Surat Al-An’am

A Reminder of Tawheed


Lecture (16): Divine Wisdom Unveiled:

The Enlightening Journey Through Surat Al-An'am

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The Magnificent Revelation: Surat Al-An’am Revealed in Mecca:

Ibn Abbas, may Allah be pleased with them, said: “Surat Al-An’am was revealed in Mecca in its entirety at night, accompanied by seventy thousand angels, who were extolling Allah’s greatness around it.[1]


Ibn Abbas’s statement provides a rich and vivid portrayal of the revelation of Surat Al-An’am. Let’s delve deeper into its significance:


  1. Meccan Revelation: Confirming its revelation in Makkah, Ibn Abbas aligns Surat Al-An’am with the early period of Islam’s propagation. Meccan revelations often emphasized core principles of faith, including monotheism, prophethood, and accountability before Allah. Understanding Surat Al-An’am as a Meccan revelation contextualizes its themes within the broader struggle of early Muslims in Mecca against polytheism and societal injustices.


  1. Night Revelation: The revelation at night adds a layer of symbolism and significance. Nighttime, characterized by serenity and solitude, provides an ideal backdrop for spiritual reflection and absorption of divine truths. It suggests an intimate and profound engagement with the message of the Surah, emphasizing its importance in guiding believers through darkness and uncertainty.


  1. Revealed All at Once: Ibn Abbas’s assertion that Surat Al-An’am was revealed all at once underscores the unity and coherence of its message. This suggests that the Surah was entirely revealed in a single instance rather than progressively over time. Such revelation would facilitate a comprehensive understanding of its themes and allow for a holistic approach to its teachings.


  1. Accompanied by Angels: The presence of seventy thousand angels during the revelation underscores the divine endorsement and sanctity of Surat Al-An’am. As celestial beings, angels symbolize purity, obedience, and reverence towards Allah. Their presence signifies divine approval and support for the message conveyed in the Surah, amplifying its significance and impact.


  1. Extolling Allah’s Greatness: The imagery of angels surrounding the revelation and glorifying Allah highlights the majesty and magnificence of God’s words. Their continuous praise is a testament to the exalted nature of the Quranic revelation and emphasizes the importance of acknowledging and worshiping Allah alone.


In summary, Ibn Abbas’s narration paints a compelling picture of Surat Al-An’am’s revelation, depicting it as a moment of divine grandeur and significance. The combination of its Meccan origin, nighttime revelation, and angelic presence underscores the profound spiritual import and timeless relevance of the Surah’s message for believers throughout history.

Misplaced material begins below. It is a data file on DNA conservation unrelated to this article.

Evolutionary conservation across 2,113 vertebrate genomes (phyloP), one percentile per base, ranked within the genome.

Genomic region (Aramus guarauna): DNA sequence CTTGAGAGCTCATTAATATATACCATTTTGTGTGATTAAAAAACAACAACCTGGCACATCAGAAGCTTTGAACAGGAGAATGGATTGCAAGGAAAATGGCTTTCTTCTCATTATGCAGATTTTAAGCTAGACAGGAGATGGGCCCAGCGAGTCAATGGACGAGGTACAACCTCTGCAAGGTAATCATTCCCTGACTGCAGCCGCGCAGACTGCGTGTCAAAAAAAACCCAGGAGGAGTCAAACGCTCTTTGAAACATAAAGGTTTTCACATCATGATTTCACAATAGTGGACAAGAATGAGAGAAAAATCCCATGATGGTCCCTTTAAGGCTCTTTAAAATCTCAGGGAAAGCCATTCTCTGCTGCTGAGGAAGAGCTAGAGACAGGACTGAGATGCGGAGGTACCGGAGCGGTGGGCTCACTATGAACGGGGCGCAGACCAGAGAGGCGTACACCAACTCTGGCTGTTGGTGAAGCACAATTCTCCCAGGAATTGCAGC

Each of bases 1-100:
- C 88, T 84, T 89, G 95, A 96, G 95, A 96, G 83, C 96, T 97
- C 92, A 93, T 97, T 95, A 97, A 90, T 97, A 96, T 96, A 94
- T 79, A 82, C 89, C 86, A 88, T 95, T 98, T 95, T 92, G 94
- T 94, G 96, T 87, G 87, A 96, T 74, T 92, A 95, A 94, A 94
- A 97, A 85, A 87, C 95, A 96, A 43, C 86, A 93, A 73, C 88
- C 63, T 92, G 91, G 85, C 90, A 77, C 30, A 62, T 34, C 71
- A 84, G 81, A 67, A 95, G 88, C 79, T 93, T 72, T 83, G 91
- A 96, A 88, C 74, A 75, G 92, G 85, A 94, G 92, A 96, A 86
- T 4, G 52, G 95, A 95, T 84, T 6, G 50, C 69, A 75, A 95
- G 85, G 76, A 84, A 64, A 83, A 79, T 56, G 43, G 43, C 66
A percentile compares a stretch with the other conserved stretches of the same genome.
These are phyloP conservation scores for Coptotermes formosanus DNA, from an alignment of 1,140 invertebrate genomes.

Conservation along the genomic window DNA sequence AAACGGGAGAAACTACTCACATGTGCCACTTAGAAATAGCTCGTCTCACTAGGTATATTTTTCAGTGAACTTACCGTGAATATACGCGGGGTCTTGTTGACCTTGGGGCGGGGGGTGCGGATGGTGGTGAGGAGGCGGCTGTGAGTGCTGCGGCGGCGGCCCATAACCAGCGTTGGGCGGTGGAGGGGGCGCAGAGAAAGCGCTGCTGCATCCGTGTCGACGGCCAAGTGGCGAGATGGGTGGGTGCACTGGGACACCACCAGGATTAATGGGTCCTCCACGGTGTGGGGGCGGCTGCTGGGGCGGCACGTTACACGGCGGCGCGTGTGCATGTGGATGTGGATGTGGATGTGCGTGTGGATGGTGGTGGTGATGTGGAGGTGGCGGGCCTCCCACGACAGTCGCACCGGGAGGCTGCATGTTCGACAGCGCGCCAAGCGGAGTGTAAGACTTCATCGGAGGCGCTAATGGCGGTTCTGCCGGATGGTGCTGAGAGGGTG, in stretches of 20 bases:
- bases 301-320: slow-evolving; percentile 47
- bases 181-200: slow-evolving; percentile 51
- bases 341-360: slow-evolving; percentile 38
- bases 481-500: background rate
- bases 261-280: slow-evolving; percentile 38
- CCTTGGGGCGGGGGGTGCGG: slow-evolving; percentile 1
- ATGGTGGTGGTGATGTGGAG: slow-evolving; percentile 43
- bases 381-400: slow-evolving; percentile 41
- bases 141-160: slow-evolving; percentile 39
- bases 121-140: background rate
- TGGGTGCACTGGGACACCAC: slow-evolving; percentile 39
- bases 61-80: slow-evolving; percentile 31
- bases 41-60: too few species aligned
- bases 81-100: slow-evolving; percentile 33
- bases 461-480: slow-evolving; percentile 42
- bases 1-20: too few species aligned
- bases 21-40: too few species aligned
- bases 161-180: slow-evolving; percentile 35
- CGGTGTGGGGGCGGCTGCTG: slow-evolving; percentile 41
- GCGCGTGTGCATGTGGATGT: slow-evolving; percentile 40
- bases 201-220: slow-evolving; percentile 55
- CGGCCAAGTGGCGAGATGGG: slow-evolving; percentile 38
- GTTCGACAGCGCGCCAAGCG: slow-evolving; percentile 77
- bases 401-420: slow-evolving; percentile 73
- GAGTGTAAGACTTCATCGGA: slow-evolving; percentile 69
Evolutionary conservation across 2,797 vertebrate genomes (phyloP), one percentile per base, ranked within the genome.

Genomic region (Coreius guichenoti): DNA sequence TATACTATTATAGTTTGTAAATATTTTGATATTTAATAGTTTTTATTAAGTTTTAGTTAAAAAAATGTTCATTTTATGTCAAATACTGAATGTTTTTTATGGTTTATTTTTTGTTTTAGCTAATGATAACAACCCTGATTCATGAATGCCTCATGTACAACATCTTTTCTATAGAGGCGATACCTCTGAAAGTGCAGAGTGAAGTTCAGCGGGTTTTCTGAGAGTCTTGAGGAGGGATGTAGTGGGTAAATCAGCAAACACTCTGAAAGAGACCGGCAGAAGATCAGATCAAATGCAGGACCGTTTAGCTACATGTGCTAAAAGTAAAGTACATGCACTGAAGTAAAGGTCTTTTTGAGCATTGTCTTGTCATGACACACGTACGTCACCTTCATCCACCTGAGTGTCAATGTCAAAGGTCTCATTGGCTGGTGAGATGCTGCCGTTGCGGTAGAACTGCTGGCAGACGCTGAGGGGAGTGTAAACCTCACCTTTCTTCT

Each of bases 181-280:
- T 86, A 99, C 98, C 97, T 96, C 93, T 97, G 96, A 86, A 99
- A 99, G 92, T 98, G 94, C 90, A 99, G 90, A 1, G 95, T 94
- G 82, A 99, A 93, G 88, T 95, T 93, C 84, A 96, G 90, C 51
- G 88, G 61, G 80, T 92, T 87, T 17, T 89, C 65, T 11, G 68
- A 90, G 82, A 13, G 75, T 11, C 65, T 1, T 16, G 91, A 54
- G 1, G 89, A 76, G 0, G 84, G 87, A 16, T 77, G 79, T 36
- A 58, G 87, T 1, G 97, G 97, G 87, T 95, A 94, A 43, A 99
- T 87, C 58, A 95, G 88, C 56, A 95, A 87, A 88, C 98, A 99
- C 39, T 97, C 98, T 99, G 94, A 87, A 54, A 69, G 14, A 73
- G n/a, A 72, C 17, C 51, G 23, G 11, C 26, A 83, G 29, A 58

Divine Praises: Unveiling Allah’s Lordship through the Quran

The Quran, with its profound wisdom, begins five chapters with “Al-Hamdullillah” (All Praise to Allah), each a testament to the multifaceted lordship of Allah. These surahs are not just verses; they are gateways to understanding and loving Allah deeper, each carrying a unique message that inspires awe, gratitude, and a deeper connection with the Creator.


Surat Al-Fatihah: Surat Al-Fatihah commences with the profound declaration “Al-Hamdullillah Rabu al-Aalameen,” setting the stage for an immersive exploration into the breadth of Allah’s lordship over every realm of existence. This opening verse is a comprehensive homage to Allah, acknowledging His supremacy, mercy, and the unique position as the Sustainer of the world. It serves not just as an introduction but as a foundational pillar, capturing the core tenets of the Islamic faith:

  • unwavering monotheism
  • the necessity of divine guidance
  • the human soul’s intrinsic desire to tread the path laid out by its Creator


Regarded as the essence of the Quran’s message, Surat Al-Fatihah is a microcosm of the divine discourse, offering a condensed yet powerful overview of the spiritual journey one embarks upon through the Quran. It speaks directly to the heart, invoking a sense of closeness to Allah by acknowledging His unparalleled grace and the indescribable comfort of submitting to His will. This chapter, often called “The Opening,” acts as a gateway into the profound spiritual landscape of the Quran, inviting believers to step into a space of reflection, prayer, and connection with Allah.


Within its few verses, Al-Fatihah encapsulates the dynamic relationship between the Creator and His creation. It highlights the indispensable need for Allah’s guidance, portraying Him as the merciful benefactor and the ultimate judge, laying the groundwork for the believer’s journey towards understanding and living according to divine will. As such, Al-Fatihah is not just a chapter to be recited but a heartfelt declaration of faith, an earnest supplication for guidance, and a poignant reminder of Allah’s infinite mercy and sovereignty. It stands as the epitome of spiritual communion, embodying the quintessence of worship, guidance, and the ceaseless quest for divine proximity and righteousness.